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15 Melt and Pour Soap Recipes Anyone Can Make

If you are keen to make soap, but a little nervous of the processes involved in making it from scratch, melt and pour soap could be the perfect solution for you.

Melt and pour soap involve choosing a pre-made base. With these bases, saponification has already taken place. This means that there is no lye to handle. 

The process of making melt and pour soap is as easy as the name suggests.

All you have to do is melt the pre-made base, add whatever colours, scents and other ingredients you wish, then pour the mix into a mold and wait for it to set.

It really is as simple as that.

The Basics of Melt and Pour Soap Making

Pouring melted soap base into silicone molds

Choosing a Soap Base

The process of making any melt and pour soap begins with choosing a base.

There are a number of different options to choose from. But it is important to understand that not all soap bases are as eco-friendly and natural as you might wish. Some of the most sustainable, natural options are:

Once you have decided on a base, you need to decide what you would like to add to the base to create a soap that works well and looks great.

Additions for Your Melt and Pour Soap

Herbs, flowers, oats that can be added to a melt and pour soap

For example, you might want to add:

  • Natural Exfoliants – such as salt, oats, coffee grounds etc..
  • Herbs and botanicals – for their natural, healthy properties and their appearance.
  • Essential oils – for their scent, and beneficial properties. 
  • Natural pigments or dyes – such as natural clays, minerals, herbs and spices, vegetable-based dyes etc..

There are a wide range of natural additions you can make to create the perfect soaps for your needs. 

You could also consider making two-in-one soaps and cleaners, by placing a piece of natural loofah or natural sponge into your melt and pour soap creations. 

Molds for Your Simple Soaps

Pushing pine needles into a melted soap base

You will also need to buy or make some molds to shape your soaps. There are a great many different options out there to choose from. 

You could simply use kitchen items like muffin trays to make your own soaps without having to invest in molds specifically for the purpose.

You could also make your own molds by cutting a milk or juice carton in half, or making your own wooden soap mold, then slicing soap bars from the larger block you create.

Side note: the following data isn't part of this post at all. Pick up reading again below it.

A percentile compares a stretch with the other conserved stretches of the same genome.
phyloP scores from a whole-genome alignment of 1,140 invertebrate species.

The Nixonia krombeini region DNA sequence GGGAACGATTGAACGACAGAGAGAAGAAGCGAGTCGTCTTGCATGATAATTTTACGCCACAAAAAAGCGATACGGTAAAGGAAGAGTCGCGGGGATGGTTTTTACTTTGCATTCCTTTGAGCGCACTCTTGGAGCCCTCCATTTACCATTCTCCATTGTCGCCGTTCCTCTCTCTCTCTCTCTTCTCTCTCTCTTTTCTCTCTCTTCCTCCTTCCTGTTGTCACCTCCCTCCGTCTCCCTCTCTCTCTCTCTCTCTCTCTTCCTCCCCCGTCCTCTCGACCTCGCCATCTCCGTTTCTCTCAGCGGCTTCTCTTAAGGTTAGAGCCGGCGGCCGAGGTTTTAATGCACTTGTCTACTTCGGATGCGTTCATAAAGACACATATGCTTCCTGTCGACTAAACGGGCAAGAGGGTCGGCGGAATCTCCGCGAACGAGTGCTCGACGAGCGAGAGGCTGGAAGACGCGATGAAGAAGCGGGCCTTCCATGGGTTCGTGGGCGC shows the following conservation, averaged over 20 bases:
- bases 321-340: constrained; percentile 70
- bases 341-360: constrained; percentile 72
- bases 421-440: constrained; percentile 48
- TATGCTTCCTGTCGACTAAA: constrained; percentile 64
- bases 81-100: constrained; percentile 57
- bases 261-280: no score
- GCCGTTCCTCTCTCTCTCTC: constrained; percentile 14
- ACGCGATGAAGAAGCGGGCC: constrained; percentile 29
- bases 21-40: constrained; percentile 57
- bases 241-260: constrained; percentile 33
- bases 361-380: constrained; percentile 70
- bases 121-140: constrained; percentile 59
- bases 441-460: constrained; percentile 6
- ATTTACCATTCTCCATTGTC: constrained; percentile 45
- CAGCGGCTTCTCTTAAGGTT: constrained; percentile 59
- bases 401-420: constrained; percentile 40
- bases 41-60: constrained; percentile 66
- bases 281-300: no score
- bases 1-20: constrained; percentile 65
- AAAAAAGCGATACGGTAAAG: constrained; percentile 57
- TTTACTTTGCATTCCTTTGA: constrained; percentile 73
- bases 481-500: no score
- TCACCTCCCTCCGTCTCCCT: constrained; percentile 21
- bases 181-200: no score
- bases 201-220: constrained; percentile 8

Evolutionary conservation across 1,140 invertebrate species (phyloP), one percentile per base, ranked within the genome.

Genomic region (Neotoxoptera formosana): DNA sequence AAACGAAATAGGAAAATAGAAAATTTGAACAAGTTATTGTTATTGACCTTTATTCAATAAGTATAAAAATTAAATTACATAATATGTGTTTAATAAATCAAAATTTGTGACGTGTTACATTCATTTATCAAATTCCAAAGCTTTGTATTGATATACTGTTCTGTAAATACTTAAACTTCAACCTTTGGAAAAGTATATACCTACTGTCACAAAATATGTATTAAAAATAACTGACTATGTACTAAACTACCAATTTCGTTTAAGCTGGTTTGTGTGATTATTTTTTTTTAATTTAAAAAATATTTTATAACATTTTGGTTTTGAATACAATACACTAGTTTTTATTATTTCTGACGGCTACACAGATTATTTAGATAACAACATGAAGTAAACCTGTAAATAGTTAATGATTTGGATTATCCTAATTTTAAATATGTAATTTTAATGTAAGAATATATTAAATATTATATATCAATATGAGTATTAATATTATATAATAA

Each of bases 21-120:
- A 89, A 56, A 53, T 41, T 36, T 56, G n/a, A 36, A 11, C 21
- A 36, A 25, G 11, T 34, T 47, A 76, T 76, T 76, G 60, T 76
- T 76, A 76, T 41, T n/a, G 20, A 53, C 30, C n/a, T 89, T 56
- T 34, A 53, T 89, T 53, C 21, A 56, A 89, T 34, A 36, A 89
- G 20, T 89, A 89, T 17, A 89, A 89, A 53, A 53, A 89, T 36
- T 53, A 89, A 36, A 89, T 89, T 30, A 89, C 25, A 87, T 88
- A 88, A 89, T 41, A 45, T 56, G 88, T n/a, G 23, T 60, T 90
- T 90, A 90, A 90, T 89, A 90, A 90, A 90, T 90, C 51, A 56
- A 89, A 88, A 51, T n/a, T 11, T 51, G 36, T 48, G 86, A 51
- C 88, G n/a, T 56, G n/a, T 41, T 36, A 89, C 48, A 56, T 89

If you want round soaps, one simple hack is to use lengths of upcycled plumbing piping as molds. 

Of course, you could also choose to buy a wooden, or silicone soap mold.

Woman lifting soap out of silicone mold

Silicone soap molds allow you to ring the changes and make soaps in a much wider range of shapes and sizes. For example, you can find honeycomb and bee moldsinsect moldsheart-shaped moldsflower molds, and many, many more.

You do not have to restrict yourself to merely making soaps in simple, geometric shapes. 

Melt and pour recipes are a great way to get started with soap making.

Even children could help you make soap in this way. So it could be a fun activity to enjoy with the whole family.

There is quite a lot of leeway in this activity. Therefore, it is quite easy to experiment, and to develop recipes that work for you.

However, if you are just getting started, it can be helpful to have a few recipes to follow. Here are 15 simple and natural melt and pour soap recipes to inspire you to create your own.

15 Melt & Pour Soap Recipes

1. Milk and Honey Melt and Pour Soap

Milk and honey melt and pour soap

Both goats milk and honey have excellent properties that make them perfect for use on your skin.

This simplest of melt and pour soap making recipes involves combining a goat’s milk soap base with pure, natural organic honey. It can be made in just ten minutes or so, and is naturally moisturising, clarifying, soothing and antibacterial. 

10 Minute DIY Milk & Honey Soap @

2. Goat’s Milk and Himalayan Salt Soap

This is another easy recipe. It combines a goat’s milk soap base with organic jojoba oil or organic almond oil, Himalayan salts for exfoliation, and essential oils of your choice. (Sweet orange and frankincense are suggested, though many other essential oils can also work well.)

Melt and Pour Goats Milk Recipe @

3. Lavender and Rosemary Soap

Lavender and rosemary soap

This simple melt and pour soap also uses a goat’s milk base. It enriches that base with rosemary and lavender, in both dried and essential oil form.

Lavender and rosemary both smell great, and also offer a range of health and cosmetic benefits.